In lieu of an abstract, here is a brief excerpt of the content:

LOPE DE VEGA, PROPAGANDIST?* CHARLOTTE STERN Randolph-Macon Woman's College I In recent years the two most important schools of literary criticism have moved in opposite directions, but converge in their neglect of the artist as creator and of the work of art as a unique creation . One school, embracing the Russian formalists, French structuralists , American New Critics, and now the Tel Quel group (Barthes , Derrida, Baudrillard), inhabits an increasingly complex and abstract world in which the critic is locked inside the text. The text appears as an autonomous, self-contained entity, isolated from its author, its social context, and its public' On the other hand, the sociological approach, focusing as it must on groups, assigns the author to a socioeconomic class, his work to a cultural group, and then attempts to discover the relationship between the two. Consequently , both schools have the effect of diminishing and ultimately eliminating the writer. These approaches have piqued the interest of critics of Golden Age drama. The generic name comedia, which tends to minimize differences , and the inordinate number and seeming homogeneity of the plays would appear to validate the search for universal structures. 2 Likewise the anonymity of many plays, confusion over authorship, frequency of collaboration, reworking of earlier plays, and, most important , the comedia's mass appeal invite sociological analysis. The following pages explore the sociological approach as it concerns Lope de Vega. / 2 Bulletin of the Comediantes II In Lope de Vega y su tiempo Karl Vossler sees Lope's comedias as a ringing endorsement of the ideals of his age. ' The poet's compatibility with his time so defines his dramatic vision that, according to Vossler, «Lope nunca reconoció un mundo extraespañol y extraeclesi ástico. Le vuelve la espalda como si no existiera .... En todos los sentimientos, deseos, hábitos del pensar y prejuicios predominantes, va Lope de acuerdo con su nación» (pp. 254ff.). So in tune was Lope with his contemporaries that the dominant beliefs became «una segunda naturaleza en él y fundamento de toda su producci ón escénica» (pp. 301f.). Moreover, in his analysis of the political, social, and religious content of Lope's comedias Vossler calls attention only in passing to the discrepancy between Lope's image and seventeenth-century reality: «Sobre todo, falta todo sentimiento y toda conciencia de que Ia España de sus días empieza a declinar, de que es desbordada económica, política y culturalmente, y que casi puede decirse que cada año caen algunas hojas de su corona de laureles» (p. 356). While Vossler acknowledges the incongruity between life and art, refers to the comedia'?, illusionist character, and cautions against its uncritical use as an historical document, he prefers to stress Lope's delight in Spain's greatness, heroism, and religious zeal, as well as her dynamics of love, honor, and racial purity. This emphasis is hardly surprising since Castro's De la edad conflictiva is still thirty years away. Amado Alonso confirms Vossler's perceptions in «Lope de Vega y sus fuentes. »' He describes the playwright as Spain's «representativo por antonomasia» (p. 195), and reminds us that neither in his life nor his work was Lope a dissident but rather «el más grande poeta de la conformidad... el genio de la adecuación» (pp. 196f.). Alonso enumerates those values which Lope extolled in his theatre: el amor, el instinto de paternidad, los sentimientos de nación y fe religiosa, los casos de la honra, la estructura jerárquica social y el sentido radical y humano de justicia, el valor personal y la admisión sin esfuerzo de valores rivales y enemigos, la cortesía y el celo de la esfera personal y en todo momento el impulso de la acción y la inagotable alegría de goce vital» (p. 196). But Alonso does not scrutinize the relationship between these ideals and their corresponding social realities. Nor does he ponder the unfortunate results when they are pursued to excess. Rather, he Stern3 characterizes the world in which Lope was born as «pletòrico de vida y de fuerza que parecía de molde para aquella su naturaleza privilegiada» (p. 196). He...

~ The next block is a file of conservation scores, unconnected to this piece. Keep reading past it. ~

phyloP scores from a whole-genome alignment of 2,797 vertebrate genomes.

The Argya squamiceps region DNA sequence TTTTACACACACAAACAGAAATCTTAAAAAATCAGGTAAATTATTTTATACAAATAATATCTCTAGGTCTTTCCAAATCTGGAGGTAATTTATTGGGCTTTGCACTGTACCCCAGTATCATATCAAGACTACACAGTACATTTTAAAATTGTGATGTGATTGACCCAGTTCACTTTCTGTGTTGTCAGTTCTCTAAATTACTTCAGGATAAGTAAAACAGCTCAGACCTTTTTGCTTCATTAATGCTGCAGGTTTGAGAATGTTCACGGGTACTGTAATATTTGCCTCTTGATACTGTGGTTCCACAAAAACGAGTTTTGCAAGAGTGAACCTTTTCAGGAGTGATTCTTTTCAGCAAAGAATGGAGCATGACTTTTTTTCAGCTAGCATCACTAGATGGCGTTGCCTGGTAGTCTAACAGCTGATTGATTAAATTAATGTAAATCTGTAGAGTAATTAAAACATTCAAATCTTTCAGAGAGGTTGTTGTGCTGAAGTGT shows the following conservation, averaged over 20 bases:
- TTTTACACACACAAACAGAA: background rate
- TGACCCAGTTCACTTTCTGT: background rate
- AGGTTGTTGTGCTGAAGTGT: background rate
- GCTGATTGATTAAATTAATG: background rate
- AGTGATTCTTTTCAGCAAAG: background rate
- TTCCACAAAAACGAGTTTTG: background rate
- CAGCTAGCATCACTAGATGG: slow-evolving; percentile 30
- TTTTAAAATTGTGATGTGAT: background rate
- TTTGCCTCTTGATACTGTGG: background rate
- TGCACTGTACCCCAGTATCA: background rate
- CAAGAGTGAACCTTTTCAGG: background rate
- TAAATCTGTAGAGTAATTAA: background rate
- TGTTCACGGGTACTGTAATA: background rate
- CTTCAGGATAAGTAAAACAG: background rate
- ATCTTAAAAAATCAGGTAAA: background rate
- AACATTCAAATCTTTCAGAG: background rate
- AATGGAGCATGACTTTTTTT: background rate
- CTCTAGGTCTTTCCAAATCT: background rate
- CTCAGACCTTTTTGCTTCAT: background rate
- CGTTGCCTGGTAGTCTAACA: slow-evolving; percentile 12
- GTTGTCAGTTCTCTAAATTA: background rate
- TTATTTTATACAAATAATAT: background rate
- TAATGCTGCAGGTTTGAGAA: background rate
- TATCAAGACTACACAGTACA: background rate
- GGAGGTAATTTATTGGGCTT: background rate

Additional Information

Print ISSN
pp. 1-36
Launched on MUSE
Open Access
Back To Top

This website uses cookies to ensure you get the best experience on our website. Without cookies your experience may not be seamless.